Paul writes in his letter to the church at Rome that Christians should eat meat. According to him, eating meat is lawful and any discomfort caused by it should not make people uncomfortable.
It is undeniable evidence that God does not prohibit eating meat; in fact, Scripture contains specific laws on what can and cannot be eaten.
1. Genesis 1:29-30
In Genesis chapter one of the Bible, man and animals were vegetarians. According to Genesis 1:19-30, Adam and Eve were given all plants on Earth (with the exception of the tree of knowledge of good and evil) as food sources.
Be mindful that this scene takes place prior to the Fall. God had intended for humans to live as vegetarians, eating fruit from every tree until they decided against obeying Him and chose disobey Him instead.
This verse, among many others, refutes the secular theory of evolution – which holds that humans evolved from carnivores over millions of years – as well as many compromise positions held by Christian believers who attempt to harmonize Scripture with secular theories of origins.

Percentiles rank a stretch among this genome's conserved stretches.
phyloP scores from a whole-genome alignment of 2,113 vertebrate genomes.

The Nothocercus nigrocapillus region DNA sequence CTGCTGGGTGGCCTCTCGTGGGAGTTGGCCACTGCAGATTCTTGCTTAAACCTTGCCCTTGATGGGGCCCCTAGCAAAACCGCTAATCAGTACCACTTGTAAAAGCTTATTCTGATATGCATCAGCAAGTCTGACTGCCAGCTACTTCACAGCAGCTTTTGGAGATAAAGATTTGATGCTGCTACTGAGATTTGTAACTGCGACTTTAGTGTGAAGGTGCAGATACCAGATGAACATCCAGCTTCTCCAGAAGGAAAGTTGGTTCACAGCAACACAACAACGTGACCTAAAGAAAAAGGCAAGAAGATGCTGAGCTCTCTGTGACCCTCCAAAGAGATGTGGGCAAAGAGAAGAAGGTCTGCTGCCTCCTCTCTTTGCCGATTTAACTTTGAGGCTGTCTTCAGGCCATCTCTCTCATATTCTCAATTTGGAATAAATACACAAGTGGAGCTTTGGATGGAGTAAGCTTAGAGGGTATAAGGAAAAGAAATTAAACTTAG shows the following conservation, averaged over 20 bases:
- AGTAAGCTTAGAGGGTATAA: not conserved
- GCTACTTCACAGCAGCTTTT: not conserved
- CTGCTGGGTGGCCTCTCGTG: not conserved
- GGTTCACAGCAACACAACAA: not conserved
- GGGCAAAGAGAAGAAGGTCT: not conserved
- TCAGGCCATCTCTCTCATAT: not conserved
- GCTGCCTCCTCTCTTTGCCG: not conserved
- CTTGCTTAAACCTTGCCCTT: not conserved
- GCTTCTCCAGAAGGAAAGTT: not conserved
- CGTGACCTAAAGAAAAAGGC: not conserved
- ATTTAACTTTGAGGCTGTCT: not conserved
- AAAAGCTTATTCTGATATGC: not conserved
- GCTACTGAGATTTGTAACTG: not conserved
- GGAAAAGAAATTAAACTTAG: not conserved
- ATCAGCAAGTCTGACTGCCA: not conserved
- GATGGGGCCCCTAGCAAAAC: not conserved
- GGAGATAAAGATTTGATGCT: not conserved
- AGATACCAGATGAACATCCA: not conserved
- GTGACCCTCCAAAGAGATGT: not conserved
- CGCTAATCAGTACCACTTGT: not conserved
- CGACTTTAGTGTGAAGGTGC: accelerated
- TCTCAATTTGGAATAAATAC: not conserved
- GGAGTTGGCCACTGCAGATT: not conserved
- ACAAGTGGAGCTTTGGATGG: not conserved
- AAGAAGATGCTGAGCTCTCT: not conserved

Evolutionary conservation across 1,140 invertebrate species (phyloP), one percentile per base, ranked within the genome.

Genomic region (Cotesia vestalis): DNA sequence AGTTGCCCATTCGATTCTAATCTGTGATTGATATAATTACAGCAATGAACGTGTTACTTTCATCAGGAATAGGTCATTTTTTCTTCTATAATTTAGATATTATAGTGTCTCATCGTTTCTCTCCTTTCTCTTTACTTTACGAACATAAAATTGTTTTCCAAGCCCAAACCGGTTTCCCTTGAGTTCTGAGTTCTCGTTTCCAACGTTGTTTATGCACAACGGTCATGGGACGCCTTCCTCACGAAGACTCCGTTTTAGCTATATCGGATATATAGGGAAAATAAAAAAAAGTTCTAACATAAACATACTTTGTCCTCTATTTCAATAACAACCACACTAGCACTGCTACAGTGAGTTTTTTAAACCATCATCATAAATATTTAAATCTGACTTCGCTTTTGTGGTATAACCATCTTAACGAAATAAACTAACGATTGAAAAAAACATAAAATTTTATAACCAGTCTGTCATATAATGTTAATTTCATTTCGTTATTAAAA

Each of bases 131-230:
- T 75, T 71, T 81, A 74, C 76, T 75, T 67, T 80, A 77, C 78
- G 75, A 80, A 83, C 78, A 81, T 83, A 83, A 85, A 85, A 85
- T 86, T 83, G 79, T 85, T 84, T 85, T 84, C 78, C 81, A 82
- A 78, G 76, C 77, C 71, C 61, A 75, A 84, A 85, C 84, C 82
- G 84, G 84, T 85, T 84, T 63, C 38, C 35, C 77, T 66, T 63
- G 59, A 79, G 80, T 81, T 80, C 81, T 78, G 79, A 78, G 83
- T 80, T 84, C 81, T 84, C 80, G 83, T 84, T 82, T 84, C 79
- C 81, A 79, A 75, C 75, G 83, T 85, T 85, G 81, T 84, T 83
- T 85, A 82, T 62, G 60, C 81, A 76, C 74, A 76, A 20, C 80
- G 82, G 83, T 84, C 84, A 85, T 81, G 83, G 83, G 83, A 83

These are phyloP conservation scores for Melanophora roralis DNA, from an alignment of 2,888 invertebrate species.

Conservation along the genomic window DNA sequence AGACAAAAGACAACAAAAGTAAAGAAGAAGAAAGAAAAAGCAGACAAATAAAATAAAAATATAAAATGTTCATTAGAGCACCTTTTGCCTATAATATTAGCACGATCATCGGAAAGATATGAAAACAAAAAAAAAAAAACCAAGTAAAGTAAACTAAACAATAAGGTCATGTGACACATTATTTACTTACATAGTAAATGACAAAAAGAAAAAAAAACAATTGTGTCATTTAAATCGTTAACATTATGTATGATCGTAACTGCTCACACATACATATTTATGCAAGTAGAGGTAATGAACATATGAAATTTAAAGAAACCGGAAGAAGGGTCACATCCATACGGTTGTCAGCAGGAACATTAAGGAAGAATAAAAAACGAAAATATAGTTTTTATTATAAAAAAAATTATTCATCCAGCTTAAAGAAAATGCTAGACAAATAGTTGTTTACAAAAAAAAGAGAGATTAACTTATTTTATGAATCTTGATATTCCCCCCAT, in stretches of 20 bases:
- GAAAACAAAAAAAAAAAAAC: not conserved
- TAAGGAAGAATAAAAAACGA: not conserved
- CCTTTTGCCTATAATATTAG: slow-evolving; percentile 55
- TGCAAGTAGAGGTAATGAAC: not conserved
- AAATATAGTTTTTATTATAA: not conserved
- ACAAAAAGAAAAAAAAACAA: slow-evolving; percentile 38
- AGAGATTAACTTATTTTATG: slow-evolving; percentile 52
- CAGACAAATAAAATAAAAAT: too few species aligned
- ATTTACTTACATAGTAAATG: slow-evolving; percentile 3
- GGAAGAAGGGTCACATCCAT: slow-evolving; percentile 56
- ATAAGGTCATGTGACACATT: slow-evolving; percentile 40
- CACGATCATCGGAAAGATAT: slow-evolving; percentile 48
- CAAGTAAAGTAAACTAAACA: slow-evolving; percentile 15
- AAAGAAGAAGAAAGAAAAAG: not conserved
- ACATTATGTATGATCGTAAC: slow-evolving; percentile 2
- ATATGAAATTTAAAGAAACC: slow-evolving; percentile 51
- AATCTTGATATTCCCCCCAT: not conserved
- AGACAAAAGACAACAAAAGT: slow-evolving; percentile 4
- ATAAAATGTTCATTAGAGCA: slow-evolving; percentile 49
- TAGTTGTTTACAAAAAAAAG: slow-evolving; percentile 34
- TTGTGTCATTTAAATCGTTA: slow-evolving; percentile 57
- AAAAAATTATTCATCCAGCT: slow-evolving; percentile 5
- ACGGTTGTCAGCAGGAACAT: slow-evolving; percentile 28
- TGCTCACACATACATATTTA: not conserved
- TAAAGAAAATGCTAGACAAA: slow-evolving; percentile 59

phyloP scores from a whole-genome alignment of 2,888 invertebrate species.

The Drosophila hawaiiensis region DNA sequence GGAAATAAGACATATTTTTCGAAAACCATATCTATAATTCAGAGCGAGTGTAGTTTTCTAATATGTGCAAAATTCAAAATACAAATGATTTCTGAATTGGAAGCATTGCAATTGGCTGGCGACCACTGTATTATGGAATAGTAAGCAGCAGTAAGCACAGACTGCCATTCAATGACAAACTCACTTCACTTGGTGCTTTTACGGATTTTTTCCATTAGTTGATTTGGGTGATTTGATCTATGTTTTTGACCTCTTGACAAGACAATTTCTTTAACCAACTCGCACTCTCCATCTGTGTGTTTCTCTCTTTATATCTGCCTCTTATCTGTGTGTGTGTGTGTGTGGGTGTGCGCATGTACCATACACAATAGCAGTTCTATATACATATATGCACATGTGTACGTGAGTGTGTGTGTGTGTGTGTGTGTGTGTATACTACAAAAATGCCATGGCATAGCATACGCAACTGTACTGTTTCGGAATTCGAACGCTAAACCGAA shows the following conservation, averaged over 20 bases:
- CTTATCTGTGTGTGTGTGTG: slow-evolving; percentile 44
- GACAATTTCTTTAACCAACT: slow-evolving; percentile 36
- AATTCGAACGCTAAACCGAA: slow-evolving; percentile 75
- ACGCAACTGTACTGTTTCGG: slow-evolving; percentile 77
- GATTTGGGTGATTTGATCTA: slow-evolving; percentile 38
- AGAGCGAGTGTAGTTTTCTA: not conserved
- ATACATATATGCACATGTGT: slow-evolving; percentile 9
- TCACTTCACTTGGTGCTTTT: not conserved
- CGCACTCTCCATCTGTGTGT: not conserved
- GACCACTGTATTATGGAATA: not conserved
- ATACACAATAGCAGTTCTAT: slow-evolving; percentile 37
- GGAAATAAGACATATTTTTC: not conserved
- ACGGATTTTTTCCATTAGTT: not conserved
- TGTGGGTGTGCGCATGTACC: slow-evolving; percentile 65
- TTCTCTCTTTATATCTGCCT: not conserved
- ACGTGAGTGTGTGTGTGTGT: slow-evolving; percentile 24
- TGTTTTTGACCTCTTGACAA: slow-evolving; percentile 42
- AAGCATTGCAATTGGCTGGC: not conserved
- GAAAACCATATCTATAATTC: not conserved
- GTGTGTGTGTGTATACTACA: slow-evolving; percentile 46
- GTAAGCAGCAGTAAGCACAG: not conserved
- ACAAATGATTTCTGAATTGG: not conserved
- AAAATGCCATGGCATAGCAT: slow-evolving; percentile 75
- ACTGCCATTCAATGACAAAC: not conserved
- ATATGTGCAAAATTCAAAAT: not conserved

After Adam had eaten from the forbidden tree in Eden, God issued another command allowing him to consume meat if it were clean (Genesis 9:3). Following Noah’s Flood – possibly because there was limited food storage space available on board his Ark – God allowed people back onto land again with permission to consume meat as part of a daily diet.
God was also instrumental in clarifying which animals were unclean after the Flood; He instructed Noah to collect seven each of every clean animal and two each of those considered unclean; this became the basis for laws regarding consumption of certain types of meat as well as sacrifice and sanctity.
Laws concerning clean and unclean foods shed more light on God and His plan for humanity. While not intended as a command against eating meat, these laws demonstrate how different food can have different impacts on our bodies, minds, and spirits based on how it may impact them; such as unclean foods such as pork and shellfish hindering us from receiving adequate nutrients necessary for healthful living. The Bible not only informs us on which items are unclean but also shows what can cause disease or even lead to our demise.
2. Genesis 9:3
Genesis 9:1-17 recounts God’s interaction with Noah and his family after they have resettled into their new world after the flood. First, He blesses them by reinstating what Adam had originally been told: to be fruitful and multiply. Next He establishes a new covenant between themselves (a formal agreement that establishes specific obligations and rewards between two parties), followed by instructions on how they are to live their new existence.